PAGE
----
In one of his sunnier moods, Jean-Luc Godard might have tacked onto The Last Samurai the subtitle une étrange aventure de Tom Cruise. We’ve seen sci-fi Tom in Minority Report, Venetian-masked Tom in Eyes Wide Shut, latex-face Tom in Mission: Impossible, even topknot Tom in Magnolia; but who would have imagined he’d turn up in East Asia in 1876, draped in a robe and miming a sword fight? In the role of Capt. Nathan Algren, a veteran of Custer’s 7th Cavalry, Cruise sails to Japan as a mercenary and at a certain moment finds himself alone in a rural house, where he decides to try out the clothes and military drill he’s been observing. To the credit of The Last Samurai, the ensuing romp recalls, just a little, the scene of teenage Tom in Risky Business playing air guitar in his skivvies. The Last Samurai knows itself to be une étrange aventure and is sometimes willing to be amused by it.
Mostly, though, The Last Samurai aims for, and achieves, epic sweep: the glory of tradition-bound warriors hurling themselves against the modern world, the grandeur of Hollywood offering two points of view on everything. Do you believe the West corrupted the rest of the world, devastating it with commercialism and machines of war? Then The Last Samurai is for you. It celebrates the medieval virtues of Katsumoto (Ken Watanabe), who starts out as the captor of Captain Algren but gradually becomes his leader and friend. If you’re proud of America and what it’s achieved, then The Last Samurai is for you, too. It proves that Tom Cruise is so cool, he can teach the emperor of Japan how to be Japanese. Take it seriously if you like, or think of it as just skivvies and air guitar; but either way, The Last Samurai knows how to please.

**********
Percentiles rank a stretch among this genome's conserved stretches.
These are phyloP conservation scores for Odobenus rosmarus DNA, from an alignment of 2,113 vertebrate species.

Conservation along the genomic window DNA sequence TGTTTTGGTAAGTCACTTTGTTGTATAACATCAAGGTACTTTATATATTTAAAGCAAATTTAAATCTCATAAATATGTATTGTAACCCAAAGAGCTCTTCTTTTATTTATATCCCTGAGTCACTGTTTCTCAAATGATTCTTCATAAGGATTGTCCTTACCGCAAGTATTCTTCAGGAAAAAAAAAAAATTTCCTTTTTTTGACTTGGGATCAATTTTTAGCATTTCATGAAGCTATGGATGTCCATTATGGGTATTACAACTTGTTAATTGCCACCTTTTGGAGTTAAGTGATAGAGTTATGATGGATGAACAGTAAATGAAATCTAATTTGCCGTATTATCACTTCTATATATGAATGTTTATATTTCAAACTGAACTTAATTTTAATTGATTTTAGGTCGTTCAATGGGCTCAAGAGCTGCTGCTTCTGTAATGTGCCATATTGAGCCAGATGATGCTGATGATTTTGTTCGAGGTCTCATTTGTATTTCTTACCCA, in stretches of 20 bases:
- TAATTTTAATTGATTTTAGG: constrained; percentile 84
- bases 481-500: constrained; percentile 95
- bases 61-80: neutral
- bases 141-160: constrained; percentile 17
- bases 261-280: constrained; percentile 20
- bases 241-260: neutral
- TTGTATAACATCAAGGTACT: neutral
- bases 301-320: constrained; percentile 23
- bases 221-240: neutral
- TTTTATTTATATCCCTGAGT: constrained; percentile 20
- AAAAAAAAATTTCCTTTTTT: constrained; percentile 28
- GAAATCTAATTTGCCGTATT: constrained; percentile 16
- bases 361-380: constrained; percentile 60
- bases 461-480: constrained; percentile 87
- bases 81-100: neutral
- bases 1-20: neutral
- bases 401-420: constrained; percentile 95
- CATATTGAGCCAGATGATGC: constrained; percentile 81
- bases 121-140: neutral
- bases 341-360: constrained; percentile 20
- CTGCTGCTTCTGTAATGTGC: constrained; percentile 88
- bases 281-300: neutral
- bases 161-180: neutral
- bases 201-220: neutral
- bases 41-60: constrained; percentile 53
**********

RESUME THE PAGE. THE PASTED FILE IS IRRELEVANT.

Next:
It begins, in fact, by distinguishing itself from less competent entertainments. When first seen, Captain Algren has been reduced to putting on Wild West shows for the Winchester rifle company. The script he’s been given is pompous, the set design cheesy, the sales pitch blatant; and since Algren performs in a state of drunken disgust, the actor, too, is inept. From this introduction, we’re meant to conclude that Algren hates himself for what he’s done as an Indian fighter and hates the people who ignorantly hail him. But the scene might also convey a second message: that this skit for the Winchester company is unworthy of Tom Cruise. He requires a luxury vehicle, like the movie you’re about to watch.
So the thunderous splendors of The Last Samurai unfold; and again, to the movie’s credit, they’re as good as advertised. What Captain Algren observes of his samurai captors might be said as well for cinematographer John Toll and production designer Lilly Kilvert: In whatever they do, they strive to be perfect. The young actress Koyuki is perfect as a stoic widow, who must put up with, and almost come to love, Captain Algren. (She’s the only woman in the movie, which is one more than you get in that other boys’ adventure, Master and Commander.) Above all, Ken Watanabe is perfect as Katsumoto, with his head like a round, sculpted stone and his voice like a rumor of earthquake. Although there’s a bit of totemic nonsense about Algren and a tiger–the direction by Edward Zwick, and the script by Zwick, John Logan and Marshall Herskovitz, are not entirely perfect–it’s clear to everyone, Tom Cruise included, that the real man in this movie is Watanabe. If the outward story of The Last Samurai concerns Algren’s progress from a show-biz version of heroism to the real thing under Katsumoto’s tutelage, then the inward action is about Cruise’s effort to be less of a star and more of a Watanabe.